Editor’s note: This article is part of a collection to mark the occasion of the entry into force of the Treaty on the Prohibition of Nuclear Weapons.
The vast majority of countries in the world do not have nuclear weapons. Exasperated by the arms control reversals, fed up with slow progress on disarmament that was promised by the Nuclear Non-Proliferation Treaty (NPT), and motivated by humanitarian concerns, they have asserted their agency to take back nuclear legitimacy. The changed legal structure that will begin when the Treaty on the Prohibition of Nuclear Weapons enters force January 22, 2021 will recalibrate the balance of costs and benefits to the net detriment of nuclear possessor states and create a deepening crisis of legitimacy for their status.
It will also add to the domestic difficulties for some umbrella states. Although Japan benefits from US extended nuclear deterrence, a poll by the Japanese public broadcaster NHK last December showed two-thirds support among Japanese for joining the ban treaty, and only 17 percent opposition.
Detractors will claim that, realistically, the ban treaty does nothing to reduce the number of nuclear weapons in the world. But even during the substantial culling of US and Soviet/Russian nuclear warheads that began with Ronald Reagan and Mikhail Gorbachev and continued with their successors, not one warhead was eliminated through a multilateral agreement. Nor has a single multilateral disarmament negotiation ever been held under the NPT.
So, on one hand, the ban treaty’s inability to eliminate any warheads will be no worse than 50 years of NPT history. On the other hand, it will rob all nuclear-armed states of the fig leaf of international legitimacy, devalue nuclear weapons as the currency of international politics, and degrade both their military utility and political value.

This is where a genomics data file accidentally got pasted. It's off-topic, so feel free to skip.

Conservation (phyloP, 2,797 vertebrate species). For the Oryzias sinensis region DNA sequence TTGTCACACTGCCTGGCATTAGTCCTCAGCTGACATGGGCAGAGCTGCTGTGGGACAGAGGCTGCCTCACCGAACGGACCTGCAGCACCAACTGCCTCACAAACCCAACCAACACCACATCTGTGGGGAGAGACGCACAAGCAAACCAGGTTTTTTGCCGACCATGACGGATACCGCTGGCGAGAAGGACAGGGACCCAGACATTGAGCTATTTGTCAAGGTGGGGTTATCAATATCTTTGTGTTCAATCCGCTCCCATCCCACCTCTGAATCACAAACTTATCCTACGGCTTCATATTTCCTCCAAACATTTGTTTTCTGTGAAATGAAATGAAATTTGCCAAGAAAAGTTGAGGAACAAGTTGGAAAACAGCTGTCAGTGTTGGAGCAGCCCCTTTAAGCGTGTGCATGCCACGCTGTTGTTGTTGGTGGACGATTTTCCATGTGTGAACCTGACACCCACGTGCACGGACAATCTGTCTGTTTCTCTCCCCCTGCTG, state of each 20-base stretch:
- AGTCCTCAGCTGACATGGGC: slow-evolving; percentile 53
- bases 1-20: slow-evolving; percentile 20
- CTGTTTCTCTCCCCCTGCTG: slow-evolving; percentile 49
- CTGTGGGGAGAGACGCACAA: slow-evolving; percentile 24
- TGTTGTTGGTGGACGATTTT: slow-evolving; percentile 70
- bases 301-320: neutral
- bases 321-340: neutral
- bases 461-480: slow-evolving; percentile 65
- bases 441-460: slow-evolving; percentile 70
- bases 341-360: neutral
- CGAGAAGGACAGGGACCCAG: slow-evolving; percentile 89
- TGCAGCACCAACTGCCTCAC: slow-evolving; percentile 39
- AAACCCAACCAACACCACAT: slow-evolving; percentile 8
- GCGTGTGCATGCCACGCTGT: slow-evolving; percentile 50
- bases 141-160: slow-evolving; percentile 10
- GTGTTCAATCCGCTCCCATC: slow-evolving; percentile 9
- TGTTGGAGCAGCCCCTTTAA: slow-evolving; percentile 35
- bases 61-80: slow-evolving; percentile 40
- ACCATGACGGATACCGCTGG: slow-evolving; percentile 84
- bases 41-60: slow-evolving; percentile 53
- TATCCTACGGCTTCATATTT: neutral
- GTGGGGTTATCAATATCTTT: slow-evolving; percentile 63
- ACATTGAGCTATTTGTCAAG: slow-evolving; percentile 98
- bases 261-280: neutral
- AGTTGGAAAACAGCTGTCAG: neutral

This could also unlock some frozen bilateral frames. For example, the authors of a recent paper published by the Carnegie Endowment for International Peace described China’s dismissive attitude to India as a function of India’s being outside the NPT. This gives Beijing cover to refuse nuclear dialogues with India. Now, both countries will find themselves on the illegitimate side of the nuclear weapons divide. Perhaps Beijing’s rejection of India’s nuclear status will soften enough for the two to enter into a dialogue on a bilateral crisis stability and a nuclear restraint regime.
And while some have suggested that the ban treaty will undermine or weaken the NPT, these fears are overblown. All ban treaty signatories are NPT members in good standing. They support the new treaty as a sincere effort to complete the normative agenda of the old one.
The real significance of the ban treaty lies in its successful delegitimization of the possession and doctrines of use of nuclear weapons for all countries. It has the great advantage of being non-discriminatory and universal, which sets it apart from the NPT.
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